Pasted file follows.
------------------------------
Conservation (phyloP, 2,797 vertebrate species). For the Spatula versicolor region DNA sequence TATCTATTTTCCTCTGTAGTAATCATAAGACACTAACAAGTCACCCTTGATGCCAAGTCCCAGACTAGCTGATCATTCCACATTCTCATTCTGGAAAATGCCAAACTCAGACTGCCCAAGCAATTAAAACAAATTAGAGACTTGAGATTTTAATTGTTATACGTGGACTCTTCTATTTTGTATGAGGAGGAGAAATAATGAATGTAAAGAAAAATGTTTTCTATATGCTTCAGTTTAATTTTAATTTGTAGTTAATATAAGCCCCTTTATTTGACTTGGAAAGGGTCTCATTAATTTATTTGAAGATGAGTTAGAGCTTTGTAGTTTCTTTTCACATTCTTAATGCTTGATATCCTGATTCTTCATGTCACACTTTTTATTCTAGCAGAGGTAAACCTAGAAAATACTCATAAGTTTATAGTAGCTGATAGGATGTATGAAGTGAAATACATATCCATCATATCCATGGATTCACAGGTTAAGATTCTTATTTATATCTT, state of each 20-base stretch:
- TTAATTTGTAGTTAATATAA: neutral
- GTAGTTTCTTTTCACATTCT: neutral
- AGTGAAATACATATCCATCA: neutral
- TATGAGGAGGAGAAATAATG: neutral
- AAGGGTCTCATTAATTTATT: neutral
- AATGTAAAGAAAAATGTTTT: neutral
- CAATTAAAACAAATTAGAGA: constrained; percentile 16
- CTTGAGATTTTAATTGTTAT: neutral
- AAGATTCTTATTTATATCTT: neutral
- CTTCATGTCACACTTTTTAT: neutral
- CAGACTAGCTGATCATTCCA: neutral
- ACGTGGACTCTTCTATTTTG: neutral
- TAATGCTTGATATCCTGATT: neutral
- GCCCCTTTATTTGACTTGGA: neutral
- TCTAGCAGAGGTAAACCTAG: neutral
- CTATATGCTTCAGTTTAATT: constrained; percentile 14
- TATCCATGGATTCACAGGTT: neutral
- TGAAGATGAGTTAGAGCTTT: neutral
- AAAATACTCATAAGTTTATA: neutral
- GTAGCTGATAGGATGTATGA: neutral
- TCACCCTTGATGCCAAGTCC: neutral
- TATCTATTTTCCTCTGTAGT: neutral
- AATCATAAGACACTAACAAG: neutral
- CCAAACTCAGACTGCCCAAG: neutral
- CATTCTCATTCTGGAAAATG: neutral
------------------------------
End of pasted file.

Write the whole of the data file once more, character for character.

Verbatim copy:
Conservation (phyloP, 2,797 vertebrate species). For the Spatula versicolor region DNA sequence TATCTATTTTCCTCTGTAGTAATCATAAGACACTAACAAGTCACCCTTGATGCCAAGTCCCAGACTAGCTGATCATTCCACATTCTCATTCTGGAAAATGCCAAACTCAGACTGCCCAAGCAATTAAAACAAATTAGAGACTTGAGATTTTAATTGTTATACGTGGACTCTTCTATTTTGTATGAGGAGGAGAAATAATGAATGTAAAGAAAAATGTTTTCTATATGCTTCAGTTTAATTTTAATTTGTAGTTAATATAAGCCCCTTTATTTGACTTGGAAAGGGTCTCATTAATTTATTTGAAGATGAGTTAGAGCTTTGTAGTTTCTTTTCACATTCTTAATGCTTGATATCCTGATTCTTCATGTCACACTTTTTATTCTAGCAGAGGTAAACCTAGAAAATACTCATAAGTTTATAGTAGCTGATAGGATGTATGAAGTGAAATACATATCCATCATATCCATGGATTCACAGGTTAAGATTCTTATTTATATCTT, state of each 20-base stretch:
- TTAATTTGTAGTTAATATAA: neutral
- GTAGTTTCTTTTCACATTCT: neutral
- AGTGAAATACATATCCATCA: neutral
- TATGAGGAGGAGAAATAATG: neutral
- AAGGGTCTCATTAATTTATT: neutral
- AATGTAAAGAAAAATGTTTT: neutral
- CAATTAAAACAAATTAGAGA: constrained; percentile 16
- CTTGAGATTTTAATTGTTAT: neutral
- AAGATTCTTATTTATATCTT: neutral
- CTTCATGTCACACTTTTTAT: neutral
- CAGACTAGCTGATCATTCCA: neutral
- ACGTGGACTCTTCTATTTTG: neutral
- TAATGCTTGATATCCTGATT: neutral
- GCCCCTTTATTTGACTTGGA: neutral
- TCTAGCAGAGGTAAACCTAG: neutral
- CTATATGCTTCAGTTTAATT: constrained; percentile 14
- TATCCATGGATTCACAGGTT: neutral
- TGAAGATGAGTTAGAGCTTT: neutral
- AAAATACTCATAAGTTTATA: neutral
- GTAGCTGATAGGATGTATGA: neutral
- TCACCCTTGATGCCAAGTCC: neutral
- TATCTATTTTCCTCTGTAGT: neutral
- AATCATAAGACACTAACAAG: neutral
- CCAAACTCAGACTGCCCAAG: neutral
- CATTCTCATTCTGGAAAATG: neutral